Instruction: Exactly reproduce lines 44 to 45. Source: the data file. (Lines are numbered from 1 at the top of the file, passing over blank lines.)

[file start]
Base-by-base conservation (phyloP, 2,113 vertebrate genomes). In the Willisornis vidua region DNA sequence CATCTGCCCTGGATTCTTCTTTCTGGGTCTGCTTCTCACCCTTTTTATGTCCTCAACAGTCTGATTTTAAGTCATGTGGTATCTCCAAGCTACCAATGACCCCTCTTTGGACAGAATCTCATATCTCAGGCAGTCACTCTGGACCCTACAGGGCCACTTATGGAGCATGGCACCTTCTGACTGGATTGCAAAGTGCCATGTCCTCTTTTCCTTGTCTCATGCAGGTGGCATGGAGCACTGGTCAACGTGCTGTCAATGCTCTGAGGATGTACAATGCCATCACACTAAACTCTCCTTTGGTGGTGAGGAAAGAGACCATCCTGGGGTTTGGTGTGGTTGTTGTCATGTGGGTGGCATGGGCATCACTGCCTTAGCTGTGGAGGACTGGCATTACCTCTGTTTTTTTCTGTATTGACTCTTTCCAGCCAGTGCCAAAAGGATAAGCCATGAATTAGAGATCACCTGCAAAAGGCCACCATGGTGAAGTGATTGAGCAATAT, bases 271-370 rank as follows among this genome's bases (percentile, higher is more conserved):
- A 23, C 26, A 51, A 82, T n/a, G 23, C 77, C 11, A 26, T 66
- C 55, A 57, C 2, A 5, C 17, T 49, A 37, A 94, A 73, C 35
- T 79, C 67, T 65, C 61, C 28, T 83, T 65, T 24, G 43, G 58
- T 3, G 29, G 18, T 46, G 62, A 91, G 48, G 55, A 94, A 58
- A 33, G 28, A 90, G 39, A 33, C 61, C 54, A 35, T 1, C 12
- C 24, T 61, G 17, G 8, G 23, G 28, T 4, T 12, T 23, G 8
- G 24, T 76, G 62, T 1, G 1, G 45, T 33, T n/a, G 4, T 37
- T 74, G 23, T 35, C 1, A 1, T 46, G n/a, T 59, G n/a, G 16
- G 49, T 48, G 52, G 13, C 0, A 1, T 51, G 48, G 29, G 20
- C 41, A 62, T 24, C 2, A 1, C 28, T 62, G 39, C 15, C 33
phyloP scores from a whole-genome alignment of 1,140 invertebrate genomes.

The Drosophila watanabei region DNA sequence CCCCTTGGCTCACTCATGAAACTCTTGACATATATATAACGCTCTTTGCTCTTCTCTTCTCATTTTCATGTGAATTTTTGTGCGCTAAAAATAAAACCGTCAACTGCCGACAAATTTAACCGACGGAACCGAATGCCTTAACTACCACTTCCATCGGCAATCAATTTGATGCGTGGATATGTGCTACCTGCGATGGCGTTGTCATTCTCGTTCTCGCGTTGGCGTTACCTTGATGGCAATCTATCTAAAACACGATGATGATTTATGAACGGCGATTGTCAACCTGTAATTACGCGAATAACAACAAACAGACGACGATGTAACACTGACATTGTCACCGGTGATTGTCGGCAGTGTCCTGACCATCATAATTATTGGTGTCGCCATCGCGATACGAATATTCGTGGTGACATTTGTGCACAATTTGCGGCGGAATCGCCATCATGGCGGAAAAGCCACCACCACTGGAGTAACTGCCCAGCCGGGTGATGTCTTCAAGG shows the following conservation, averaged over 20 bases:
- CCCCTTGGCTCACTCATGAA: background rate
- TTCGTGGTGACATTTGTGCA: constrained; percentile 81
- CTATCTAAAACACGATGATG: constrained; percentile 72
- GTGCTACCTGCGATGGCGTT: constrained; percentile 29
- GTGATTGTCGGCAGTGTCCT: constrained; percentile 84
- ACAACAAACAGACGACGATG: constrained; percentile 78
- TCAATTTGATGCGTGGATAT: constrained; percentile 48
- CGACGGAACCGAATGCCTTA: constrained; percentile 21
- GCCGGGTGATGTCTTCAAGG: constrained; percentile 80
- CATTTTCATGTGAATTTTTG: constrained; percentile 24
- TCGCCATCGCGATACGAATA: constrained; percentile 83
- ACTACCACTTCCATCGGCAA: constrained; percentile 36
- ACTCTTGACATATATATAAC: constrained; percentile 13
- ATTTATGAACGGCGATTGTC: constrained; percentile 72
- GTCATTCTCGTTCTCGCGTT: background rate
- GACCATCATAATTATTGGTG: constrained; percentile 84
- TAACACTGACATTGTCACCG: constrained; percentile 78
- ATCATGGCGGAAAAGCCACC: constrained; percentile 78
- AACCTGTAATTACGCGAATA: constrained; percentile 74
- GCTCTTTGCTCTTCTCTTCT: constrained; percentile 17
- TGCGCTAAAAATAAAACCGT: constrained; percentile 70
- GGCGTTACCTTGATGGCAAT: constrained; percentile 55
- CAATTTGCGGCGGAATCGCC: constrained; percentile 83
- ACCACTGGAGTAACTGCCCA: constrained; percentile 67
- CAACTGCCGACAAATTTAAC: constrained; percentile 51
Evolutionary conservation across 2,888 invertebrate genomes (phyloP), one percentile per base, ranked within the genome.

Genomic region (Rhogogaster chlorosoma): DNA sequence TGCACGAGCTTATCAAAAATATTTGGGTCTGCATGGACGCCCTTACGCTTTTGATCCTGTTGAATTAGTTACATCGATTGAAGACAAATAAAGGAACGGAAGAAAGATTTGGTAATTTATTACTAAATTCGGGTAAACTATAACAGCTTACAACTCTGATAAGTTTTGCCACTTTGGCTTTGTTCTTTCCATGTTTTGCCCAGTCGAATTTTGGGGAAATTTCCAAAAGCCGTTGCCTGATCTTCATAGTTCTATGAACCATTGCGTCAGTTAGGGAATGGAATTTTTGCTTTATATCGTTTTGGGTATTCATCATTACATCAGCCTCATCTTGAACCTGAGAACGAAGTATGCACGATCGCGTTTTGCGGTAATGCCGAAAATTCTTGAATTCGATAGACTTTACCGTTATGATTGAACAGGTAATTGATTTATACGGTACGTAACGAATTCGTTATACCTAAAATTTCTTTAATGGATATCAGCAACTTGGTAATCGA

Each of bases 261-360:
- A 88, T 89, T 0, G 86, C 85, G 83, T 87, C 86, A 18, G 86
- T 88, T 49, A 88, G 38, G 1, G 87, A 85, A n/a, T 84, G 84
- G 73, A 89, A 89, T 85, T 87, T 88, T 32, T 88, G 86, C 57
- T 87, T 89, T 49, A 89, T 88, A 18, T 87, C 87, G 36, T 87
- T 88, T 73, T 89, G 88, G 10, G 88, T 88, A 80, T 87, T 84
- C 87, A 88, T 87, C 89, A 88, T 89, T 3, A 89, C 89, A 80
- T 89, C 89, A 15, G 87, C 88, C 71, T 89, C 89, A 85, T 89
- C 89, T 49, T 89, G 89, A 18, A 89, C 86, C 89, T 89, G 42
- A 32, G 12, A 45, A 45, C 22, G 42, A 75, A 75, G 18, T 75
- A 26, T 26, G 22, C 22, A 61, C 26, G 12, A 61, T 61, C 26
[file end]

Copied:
- G 73, A 89, A 89, T 85, T 87, T 88, T 32, T 88, G 86, C 57
- T 87, T 89, T 49, A 89, T 88, A 18, T 87, C 87, G 36, T 87